JUN 06, 2020

While working on enterprise projects, having a solid architecture for your product is critical for market success. Some key benefits of using an architecture pattern are:

1. Code maintenance

2. Ability to deliver features at a faster rate
3. Easier debugging

To that effect there are three core architecture patterns:

  • MVC (Model-View-Controller)
  • MVP (Model-View-Presenter)
  • MVVM (Model-View- ViewModel)

We shall dive in today a bit more into the MVVM architecture pattern.

What is MVVM?

MVVM stands for Model-View-ViewModel. MVVM was introduced by Microsoft in the early 2000s specifically to simplify event-driven programming. With this pattern, the view reacts to the changes asynchronously.

Benefits of MVVM

There are three key benefits over other architecture patterns.

  1. It moves the responsibility for state management away from the GUI layer into a separate model
  2. Since the ViewModel acts like a black box, simply providing the state to anyone who is interested, unit testing is a lot easier.
  3. Serialization and Storage of the model becomes easier, since the model already mirrors what a database entity would look like.


While comparing the three architecture patterns, we can see that:

  • In case of MVC, the controller performs a lot of operations. From GUI state management, setting up the GUI itself, API calls, parsing data etc., the controller can become quite a beast. Because of such tight coupling, the controller layer is the least reusable part of the app. Think of the controller as the brain of the app, it decides what happens next.
  • In case of MVP, the presenter replaces the controller (well, sort of). The presenter takes over the state management, however the actual GUI setup is left to the view themselves (which is a step up from MVC). This helps in offloading and decoupling some of the responsibility. All communication between the presenter and the view takes places via interfaces, callbacks or notifiers.

So how do we use MVVM across various platforms? Let’s tackle them one at a time.

MVVM Design Pattern


 diagram of MVVM for app architecture




The Model: The model layer in Flutter is the same as in iOS and Android. Like the other platforms, the data can be stored either in Sqflite, Moor, or ObjectBox. The first two storage options are called relational databases (SQL databases). In fact, Moor is build on top of Sqflite, which leads us convert Dart code into sql syntax. ObjectBox is a NoSQL persistance option which supports data sync.
The Model can only reflect the raw data, not the characteristics or any features related to the product. This means that the data within the model cannot be manipulated for representation purposes. That responsbility lies with the view itself.

The View: Views in Flutter can be either a Stateful or Stateless widget. An example for stateful and stateless widget can be viewed here. Since the view responds according to the gestures or inputs provided by the users, it has no prescribed knowledge of the Model layer. However, it attains the properties of the user behaviors and other data bindings acknowledged within the specified Model and ViewModel.

The ViewModel: In the Flutter world, the ViewModel layer can be initialized via a factory pattern. The views are notified via streams & sinks or by using ChangeNotifiers. The ViewModel also possesses access to the methods, function calls, and other factors that can help to maintain the actual state of the View. Moreover, this access also allows the ViewModel to manipulate or moderate the Model according to the behaviors in the view while triggering its processes.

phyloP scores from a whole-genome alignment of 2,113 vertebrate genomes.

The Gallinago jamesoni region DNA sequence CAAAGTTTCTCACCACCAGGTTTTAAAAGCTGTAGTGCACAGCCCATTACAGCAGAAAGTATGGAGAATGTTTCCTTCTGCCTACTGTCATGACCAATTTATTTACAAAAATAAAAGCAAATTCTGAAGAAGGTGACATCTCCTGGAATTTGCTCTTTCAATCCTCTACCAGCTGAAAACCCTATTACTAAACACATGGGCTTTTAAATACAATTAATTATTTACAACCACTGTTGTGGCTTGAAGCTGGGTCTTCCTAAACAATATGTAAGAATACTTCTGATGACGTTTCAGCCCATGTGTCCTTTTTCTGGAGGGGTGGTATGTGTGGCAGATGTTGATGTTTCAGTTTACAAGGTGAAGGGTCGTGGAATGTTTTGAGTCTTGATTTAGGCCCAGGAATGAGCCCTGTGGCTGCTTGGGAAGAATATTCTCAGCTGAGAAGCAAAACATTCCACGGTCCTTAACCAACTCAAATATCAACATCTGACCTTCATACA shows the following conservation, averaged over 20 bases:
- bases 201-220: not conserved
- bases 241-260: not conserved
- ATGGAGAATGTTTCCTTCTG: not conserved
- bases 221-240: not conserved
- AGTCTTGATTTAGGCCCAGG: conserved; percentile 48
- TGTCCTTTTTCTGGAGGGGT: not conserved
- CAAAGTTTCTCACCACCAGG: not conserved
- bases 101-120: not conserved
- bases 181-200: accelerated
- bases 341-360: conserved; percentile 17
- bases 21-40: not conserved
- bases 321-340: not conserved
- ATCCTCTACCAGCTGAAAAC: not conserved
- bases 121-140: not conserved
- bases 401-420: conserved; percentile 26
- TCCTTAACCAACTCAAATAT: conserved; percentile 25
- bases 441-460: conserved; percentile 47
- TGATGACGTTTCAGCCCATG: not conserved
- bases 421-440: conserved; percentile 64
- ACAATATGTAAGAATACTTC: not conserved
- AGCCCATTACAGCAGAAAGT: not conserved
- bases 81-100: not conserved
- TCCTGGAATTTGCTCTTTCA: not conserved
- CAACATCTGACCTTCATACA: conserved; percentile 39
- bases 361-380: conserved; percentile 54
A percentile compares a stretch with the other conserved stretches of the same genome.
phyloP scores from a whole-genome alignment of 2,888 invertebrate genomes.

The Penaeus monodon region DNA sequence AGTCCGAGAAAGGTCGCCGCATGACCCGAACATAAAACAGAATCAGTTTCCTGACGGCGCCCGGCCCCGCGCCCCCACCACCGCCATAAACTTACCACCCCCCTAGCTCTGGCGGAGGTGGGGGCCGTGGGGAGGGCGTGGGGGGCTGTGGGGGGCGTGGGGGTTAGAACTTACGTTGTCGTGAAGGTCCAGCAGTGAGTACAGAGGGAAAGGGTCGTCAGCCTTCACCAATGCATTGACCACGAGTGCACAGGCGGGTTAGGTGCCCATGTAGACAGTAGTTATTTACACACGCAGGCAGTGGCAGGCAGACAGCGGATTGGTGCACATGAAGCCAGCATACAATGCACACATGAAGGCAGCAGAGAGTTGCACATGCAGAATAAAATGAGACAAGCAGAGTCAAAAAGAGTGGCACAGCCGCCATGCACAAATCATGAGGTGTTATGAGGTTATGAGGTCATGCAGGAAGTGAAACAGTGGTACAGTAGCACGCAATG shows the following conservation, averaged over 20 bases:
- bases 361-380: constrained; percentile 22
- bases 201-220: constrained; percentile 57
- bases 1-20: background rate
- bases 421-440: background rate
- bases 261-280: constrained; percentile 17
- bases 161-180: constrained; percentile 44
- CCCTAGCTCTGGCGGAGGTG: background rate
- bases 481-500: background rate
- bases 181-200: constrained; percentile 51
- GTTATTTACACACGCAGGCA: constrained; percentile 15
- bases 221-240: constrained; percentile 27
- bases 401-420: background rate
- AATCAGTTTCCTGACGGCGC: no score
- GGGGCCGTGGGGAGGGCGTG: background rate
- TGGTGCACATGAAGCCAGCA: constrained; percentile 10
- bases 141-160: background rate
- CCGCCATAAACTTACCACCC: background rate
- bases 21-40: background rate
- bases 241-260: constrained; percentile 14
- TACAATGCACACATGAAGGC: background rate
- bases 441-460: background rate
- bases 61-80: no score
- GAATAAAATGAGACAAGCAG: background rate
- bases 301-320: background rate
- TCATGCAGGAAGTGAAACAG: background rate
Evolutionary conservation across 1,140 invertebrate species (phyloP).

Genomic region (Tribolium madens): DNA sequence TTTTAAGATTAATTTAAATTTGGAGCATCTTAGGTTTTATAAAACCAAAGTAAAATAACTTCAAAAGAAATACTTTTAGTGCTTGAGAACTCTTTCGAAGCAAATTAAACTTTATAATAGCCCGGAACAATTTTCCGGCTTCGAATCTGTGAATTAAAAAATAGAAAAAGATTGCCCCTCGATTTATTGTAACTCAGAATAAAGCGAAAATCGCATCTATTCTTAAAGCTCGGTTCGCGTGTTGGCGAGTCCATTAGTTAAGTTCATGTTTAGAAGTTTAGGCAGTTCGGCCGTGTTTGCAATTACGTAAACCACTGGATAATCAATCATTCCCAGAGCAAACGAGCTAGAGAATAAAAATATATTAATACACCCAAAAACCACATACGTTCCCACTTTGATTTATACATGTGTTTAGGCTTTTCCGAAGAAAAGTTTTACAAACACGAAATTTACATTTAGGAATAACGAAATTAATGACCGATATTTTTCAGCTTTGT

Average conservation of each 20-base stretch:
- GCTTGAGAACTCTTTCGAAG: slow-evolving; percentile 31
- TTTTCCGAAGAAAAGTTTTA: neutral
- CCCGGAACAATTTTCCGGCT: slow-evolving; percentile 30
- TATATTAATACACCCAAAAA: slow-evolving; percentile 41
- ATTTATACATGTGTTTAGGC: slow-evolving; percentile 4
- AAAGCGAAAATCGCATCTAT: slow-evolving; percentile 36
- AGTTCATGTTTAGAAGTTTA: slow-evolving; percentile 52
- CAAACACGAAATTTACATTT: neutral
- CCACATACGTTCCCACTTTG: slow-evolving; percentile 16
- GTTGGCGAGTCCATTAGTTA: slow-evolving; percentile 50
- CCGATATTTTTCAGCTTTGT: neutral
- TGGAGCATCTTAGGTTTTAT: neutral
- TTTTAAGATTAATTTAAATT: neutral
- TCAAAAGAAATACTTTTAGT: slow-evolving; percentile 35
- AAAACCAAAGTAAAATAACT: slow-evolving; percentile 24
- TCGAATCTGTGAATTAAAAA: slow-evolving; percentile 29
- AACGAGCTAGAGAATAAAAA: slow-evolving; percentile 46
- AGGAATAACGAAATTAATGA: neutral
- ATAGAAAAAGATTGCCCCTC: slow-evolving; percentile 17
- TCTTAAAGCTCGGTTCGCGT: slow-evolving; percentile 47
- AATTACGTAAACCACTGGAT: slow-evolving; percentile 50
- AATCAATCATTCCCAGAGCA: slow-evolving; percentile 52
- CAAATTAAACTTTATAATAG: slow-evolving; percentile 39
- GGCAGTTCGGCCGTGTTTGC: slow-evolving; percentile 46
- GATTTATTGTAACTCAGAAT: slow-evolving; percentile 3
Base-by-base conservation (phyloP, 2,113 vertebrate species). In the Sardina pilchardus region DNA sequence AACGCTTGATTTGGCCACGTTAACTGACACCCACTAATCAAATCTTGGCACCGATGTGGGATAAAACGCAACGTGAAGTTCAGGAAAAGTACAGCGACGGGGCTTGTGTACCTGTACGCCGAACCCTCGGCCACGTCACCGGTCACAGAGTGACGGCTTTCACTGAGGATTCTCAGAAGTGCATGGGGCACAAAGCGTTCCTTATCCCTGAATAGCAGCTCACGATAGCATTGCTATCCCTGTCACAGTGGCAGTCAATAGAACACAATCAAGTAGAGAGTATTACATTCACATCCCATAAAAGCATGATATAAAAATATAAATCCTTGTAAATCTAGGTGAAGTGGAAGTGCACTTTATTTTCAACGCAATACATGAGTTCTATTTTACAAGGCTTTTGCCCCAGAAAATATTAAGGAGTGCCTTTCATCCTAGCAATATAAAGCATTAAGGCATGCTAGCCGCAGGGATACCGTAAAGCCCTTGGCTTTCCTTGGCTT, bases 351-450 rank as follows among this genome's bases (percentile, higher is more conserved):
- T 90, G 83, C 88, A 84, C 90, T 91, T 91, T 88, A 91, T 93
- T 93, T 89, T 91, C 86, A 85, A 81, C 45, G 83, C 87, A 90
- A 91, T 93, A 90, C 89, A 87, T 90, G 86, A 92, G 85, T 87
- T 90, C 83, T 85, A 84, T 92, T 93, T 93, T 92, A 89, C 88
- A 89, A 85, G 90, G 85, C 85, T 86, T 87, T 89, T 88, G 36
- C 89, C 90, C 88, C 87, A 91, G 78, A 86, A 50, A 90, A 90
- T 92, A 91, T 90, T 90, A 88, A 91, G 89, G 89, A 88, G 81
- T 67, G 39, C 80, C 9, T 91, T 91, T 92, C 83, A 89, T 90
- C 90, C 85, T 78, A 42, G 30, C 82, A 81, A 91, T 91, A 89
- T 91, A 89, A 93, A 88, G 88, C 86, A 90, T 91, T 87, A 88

In Flutter, the BLoC pattern is very similar to Model-View-ViewModel. Another way to phrase this would be the following:

BLoC + RxDart = MVVM




Let’s step back a bit here:
BLoC (Business Logic Components) can be described as a pattern in which everything within an app is represented by as stream of events.
RxDart is reactive functional programming for Dart, based on ReactiveX (Rx).

As you can see, BLoC moves the business logic into a separate layer. This is very similar to a ViewModel. RxDart can then be used for communication between the ViewModel and View via streams (instead of interfaces or change notifiers for example).


The Model: The model package in Android can be anything from a SQLite database, Room, or any third party ORM dependencies like Realm. In MVVM, the model layer is a POJO (plain old java object) class. The package consists of only Java/Kotlin classes without any reference to the Android platform for unit testing.

The View: The view package in Android is made up of either an Activity, Fragment, or a custom View class.

The ViewModel: The ViewModel in Android is designed to store and manage UI-related data in a lifecycle conscious approach. All communication between viewmodel and view is using LiveData.



The Model: The model package in iOS is similar to the model layer in Android. The layer is supposed to represent simple POJO data. The data can be stored in either a CoreData instance or Realm database.

The View:  The view package is represented by UIView or UIViewController objects, accompanied by their .xib files or .storyboard files.

The ViewModel: The ViewModel layer in iOS hides all the complexity with regards to networking, data preparation for the View layer and notifiers for model changes.